Man about to hit golf ball on the green of a golf course.

Golfer’s Guide for the Eastern Seaboard

Best East Coast Golf Courses in the U.S.

 When spring arrives it’s always fun to hit a local golf course with friends to tee off and take in the beautiful weather. But every once in a while, you should flip the script and try something different – organize a fun solo or group trip for a change of scenery and to golf where the pros go! Guess what? Half the work is already done because we’ve pulled together a list of our favorite – albeit some challenging – East Coast golf courses. Get ready because we’re about to give you the skinny on seven, well-renown courses on the Eastern Seaboard where you can master your swing. 

Ocean Course, Kiawah Island, South Carolina

 Why Play: The stunning Ocean Course at Kiawah Island first became popular during the 1991 Ryder Cup with stars like Seve Ballesteros winning holes with double bogeys. Yes, it's that tough, but it’s also breathtakingly beautiful with most holes offering views of the Atlantic Ocean. Most memorable is the 17th hole, a par-3 over water that saw more bogeys than pars in 1991. The Ocean is just one of seven courses at the Kiawah Island Resort where the service is fantastic, the accommodations are luxurious, and the clubhouse is warm and friendly. 

Wow Factor: It not only hosted the world’s golfing elite during the 1991 Ryder Cup, but it also hosted two of the world's best actors (Matt Damon and Will Smith) during the filming of golf movie The Legend Of Bagger Vance.

Golfer
 Mind of a Golfer: No matter what course you're on, there's always that one hole that's both about strategy and swing.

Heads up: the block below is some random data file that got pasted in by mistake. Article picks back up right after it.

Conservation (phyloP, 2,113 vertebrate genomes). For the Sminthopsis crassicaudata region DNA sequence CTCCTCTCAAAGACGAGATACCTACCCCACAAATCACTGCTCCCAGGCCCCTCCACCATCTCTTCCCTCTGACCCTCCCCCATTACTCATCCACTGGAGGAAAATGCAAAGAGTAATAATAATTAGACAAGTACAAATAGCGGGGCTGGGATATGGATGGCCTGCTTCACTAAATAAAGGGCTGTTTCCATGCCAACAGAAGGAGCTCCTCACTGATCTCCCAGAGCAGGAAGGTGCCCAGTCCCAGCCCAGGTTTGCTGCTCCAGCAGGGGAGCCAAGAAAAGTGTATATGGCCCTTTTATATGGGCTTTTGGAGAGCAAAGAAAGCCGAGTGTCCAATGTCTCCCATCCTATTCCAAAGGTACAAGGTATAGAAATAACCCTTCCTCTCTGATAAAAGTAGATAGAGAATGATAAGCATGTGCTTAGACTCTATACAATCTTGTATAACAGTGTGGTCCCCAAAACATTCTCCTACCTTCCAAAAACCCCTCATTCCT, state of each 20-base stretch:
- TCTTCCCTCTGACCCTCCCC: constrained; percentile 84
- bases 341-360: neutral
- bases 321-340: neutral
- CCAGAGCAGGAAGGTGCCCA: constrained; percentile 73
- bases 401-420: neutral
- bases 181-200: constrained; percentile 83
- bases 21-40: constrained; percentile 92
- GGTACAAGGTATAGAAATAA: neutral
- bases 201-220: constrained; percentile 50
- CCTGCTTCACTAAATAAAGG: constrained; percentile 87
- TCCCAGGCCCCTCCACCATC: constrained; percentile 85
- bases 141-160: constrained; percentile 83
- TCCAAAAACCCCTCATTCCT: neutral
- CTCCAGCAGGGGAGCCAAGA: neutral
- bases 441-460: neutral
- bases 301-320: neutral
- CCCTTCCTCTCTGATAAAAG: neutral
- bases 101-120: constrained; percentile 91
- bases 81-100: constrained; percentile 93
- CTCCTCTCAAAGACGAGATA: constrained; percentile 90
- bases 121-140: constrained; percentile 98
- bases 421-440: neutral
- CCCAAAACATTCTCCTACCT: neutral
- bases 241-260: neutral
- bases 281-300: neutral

Pinehurst No. 2 Course, Pinehurst, North Carolina

 Why Play: The Pinehurst Resort, with eight superb courses, is widely considered the home of American golf. The No. 2 course has hosted the U.S. Women's Open and three U.S. Opens with a fourth scheduled for 2024. It’s also held the 1951 Ryder Cup, two U.S. Amateur Championships, two PGA Tour Championships and many other major golf tournaments. Great holes are plentiful here, but the one thing every golfer will want to do is try to hole the 16-feet putt on the 18th green that the late, great Payne Stewart holed to win the 1999 U.S. Open. The course wanders through avenues of majestic pine trees. You’ll appreciate the superb service throughout the whole Pinehurst Village, and the Golf Academy is one of the best on the East Coast. And if you really want to get your grub on, you should grab breakfast at the Carolina (one of three hotels at the Resort). It’s almost as legendary as this golf course.

Wow Factor: Located on rolling Carolina sandhills, this course is known for being a “thinker’s” layout, so golfers will need to be strategic here. It’s not exactly for novice golfers.

Bethpage Black, Long Island, New York

 Why Play: Bethpage Black, one of five public courses in Bethpage State Park, became the first public course to host a U.S. Open in 2002, where pro golfer Tiger Woods was crowned the winner. The course proved so tough and the event so successful that the popular golf competition returned there in 2009. The course is beautiful, but you may need to get there well before dawn to join the queue for a tee time. Best holes include the par-3 third, the long par-5 fourth and the signature 18th. As a true public course the other amenities aren’t as good as you'd find at most top U.S. courses, but it is still one of the best in the world.

Wow Factor: Because this golf course is located in Bethpage State Park, there’s plenty more beyond golf to capture your imagination, including the scenic hiking trails, secluded picnic spots, tennis courts and polo facilities.

Golf ball
Did You Know? Bethpage Black was the first course to host a U.S. Open in 2002.